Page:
Canadian Imperial Bank of Commerce v The Queen, 2013 FCA 122

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Legality, Morality, and Taxation

Canadian Imperial Bank of Commerce v The Queen, 2013 FCA 122

[see a great article by Mr Thomas McDonnell, QC, here]

It has long been recognizes that tax law does not care about the niceties that trouble other areas of law and life.  All that matters for tax purposes is that some taxable event has occurred within the confines of the legislation (or convention).  This is a rule rooted in fairness. There is no reason to tax a person who morally and legally increases his economic power and allow the person who does so illegally and immorally avoid paying taxes – a share of the cost of civilization.  This has been an important tax rule and an important law and order rule – organized crime usually falls victim to tax law not criminal law.

In the decision above, the FCA re-affirmed this position by saying:

[1]                    In quantifying a taxpayer’s tax liability under the Income Tax Act, R.S.C. 1985, c. 1 (5th Supp.), is it ever necessary to evaluate the morality of the taxpayer’s conduct? As a matter of general principle, the answer should be no. The Income Tax Act is intended to raise revenue for the use of the federal government. It also contains provisions intended to facilitate the distribution of social benefits according to standards established by Parliament, or to encourage or discourage certain industries or commercial practices in the public interest as perceived by Parliament from time to time. But nothing in the Income Tax Act expressly permits or requires the Minister of National Revenue, or the Courts, to apply the Income Tax Act differently depending upon the morality of the taxpayer’s conduct.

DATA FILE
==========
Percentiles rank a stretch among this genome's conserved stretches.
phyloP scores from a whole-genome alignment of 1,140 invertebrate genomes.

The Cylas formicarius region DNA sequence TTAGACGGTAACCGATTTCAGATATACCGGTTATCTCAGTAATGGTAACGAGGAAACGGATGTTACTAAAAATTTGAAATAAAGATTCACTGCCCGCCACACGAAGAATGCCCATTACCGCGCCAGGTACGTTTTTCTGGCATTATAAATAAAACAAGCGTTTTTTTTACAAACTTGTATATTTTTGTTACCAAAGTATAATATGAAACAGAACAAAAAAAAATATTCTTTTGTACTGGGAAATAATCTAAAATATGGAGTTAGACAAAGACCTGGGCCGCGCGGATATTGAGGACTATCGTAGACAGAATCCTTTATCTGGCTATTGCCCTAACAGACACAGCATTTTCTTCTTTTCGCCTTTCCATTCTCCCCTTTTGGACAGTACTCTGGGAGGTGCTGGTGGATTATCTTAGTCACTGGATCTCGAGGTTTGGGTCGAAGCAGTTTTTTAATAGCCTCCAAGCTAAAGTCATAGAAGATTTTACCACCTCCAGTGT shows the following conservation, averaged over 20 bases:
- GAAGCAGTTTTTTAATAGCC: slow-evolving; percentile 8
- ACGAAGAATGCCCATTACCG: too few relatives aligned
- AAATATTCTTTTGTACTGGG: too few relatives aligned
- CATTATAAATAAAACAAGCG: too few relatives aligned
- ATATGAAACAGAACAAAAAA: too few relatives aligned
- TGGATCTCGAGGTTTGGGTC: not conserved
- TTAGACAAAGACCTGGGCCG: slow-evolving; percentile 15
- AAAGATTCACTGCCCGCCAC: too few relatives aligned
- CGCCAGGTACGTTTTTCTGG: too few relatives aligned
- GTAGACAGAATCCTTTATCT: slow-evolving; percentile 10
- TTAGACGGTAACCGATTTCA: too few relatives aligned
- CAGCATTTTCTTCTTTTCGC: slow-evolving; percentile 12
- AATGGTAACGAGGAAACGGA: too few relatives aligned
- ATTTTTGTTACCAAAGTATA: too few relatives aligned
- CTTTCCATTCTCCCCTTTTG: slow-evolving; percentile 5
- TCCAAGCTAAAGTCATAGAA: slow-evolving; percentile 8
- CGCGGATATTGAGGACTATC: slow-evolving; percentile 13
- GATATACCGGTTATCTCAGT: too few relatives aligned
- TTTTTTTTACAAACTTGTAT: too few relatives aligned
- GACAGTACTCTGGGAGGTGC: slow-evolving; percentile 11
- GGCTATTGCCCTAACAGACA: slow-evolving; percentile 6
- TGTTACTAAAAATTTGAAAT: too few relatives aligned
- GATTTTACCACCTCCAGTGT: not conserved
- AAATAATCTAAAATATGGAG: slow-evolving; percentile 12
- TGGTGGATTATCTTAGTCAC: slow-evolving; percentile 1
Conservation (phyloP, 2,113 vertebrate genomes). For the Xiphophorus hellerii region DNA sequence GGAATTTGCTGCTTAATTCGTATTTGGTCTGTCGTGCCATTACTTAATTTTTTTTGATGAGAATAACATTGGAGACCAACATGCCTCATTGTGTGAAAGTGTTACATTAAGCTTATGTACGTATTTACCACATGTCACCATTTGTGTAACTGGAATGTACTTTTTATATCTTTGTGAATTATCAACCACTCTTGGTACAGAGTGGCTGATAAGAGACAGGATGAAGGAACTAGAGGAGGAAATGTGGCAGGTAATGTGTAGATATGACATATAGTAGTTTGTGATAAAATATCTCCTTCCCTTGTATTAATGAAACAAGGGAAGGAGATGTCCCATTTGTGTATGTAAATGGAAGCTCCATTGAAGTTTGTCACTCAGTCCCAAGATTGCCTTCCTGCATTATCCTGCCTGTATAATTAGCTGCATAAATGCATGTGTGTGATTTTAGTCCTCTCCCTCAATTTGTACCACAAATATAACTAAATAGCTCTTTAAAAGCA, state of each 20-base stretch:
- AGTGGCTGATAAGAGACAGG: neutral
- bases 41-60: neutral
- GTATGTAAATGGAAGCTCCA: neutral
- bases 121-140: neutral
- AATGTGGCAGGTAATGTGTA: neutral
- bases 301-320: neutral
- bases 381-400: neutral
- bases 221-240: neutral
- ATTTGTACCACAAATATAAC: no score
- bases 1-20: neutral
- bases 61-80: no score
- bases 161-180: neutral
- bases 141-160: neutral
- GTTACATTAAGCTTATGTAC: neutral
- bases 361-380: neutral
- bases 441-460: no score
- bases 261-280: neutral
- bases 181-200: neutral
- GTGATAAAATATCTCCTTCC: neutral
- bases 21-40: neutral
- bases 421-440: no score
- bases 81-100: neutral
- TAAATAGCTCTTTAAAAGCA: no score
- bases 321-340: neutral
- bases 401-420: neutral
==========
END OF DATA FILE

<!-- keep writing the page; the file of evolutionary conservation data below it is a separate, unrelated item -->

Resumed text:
[2]                    Indeed, it has long been accepted in Canada that a taxpayer who conducts an illegal business, or a business conducted unlawfully, is taxable on the profits of that business on the same principles as any other business, except to the extent that a different result is required by a specific provision of the Income Tax Act. Similarly, the Courts have consistently rejected the notion that the Income Tax Act should be interpreted or applied more generously for a taxpayer whose conduct meets a sufficiently high moral standard.

[3]                    In this case, the Crown takes the position that in determining whether a particular statutory provision (paragraph 18(1)(a) of the Income Tax Act) applies to deny the deduction of a particular expenditure in computing business income for income tax purposes, the Minister (and therefore the Courts) must first determine whether the expense was incurred because of conduct of the taxpayer that was egregious or repulsive. That is so, according to the Crown, because if the answer is yes, then paragraph 18(1)(a) must apply to deny the deduction. The Crown’s position is based on a certain obiter dictum in a decision of the Supreme Court of Canada. For the reasons that follow, I have concluded that the Crown has misinterpreted that obiter dictum and reached a conclusion that is wrong in law.

Sas Ansari, JD LLM PhD (exp)

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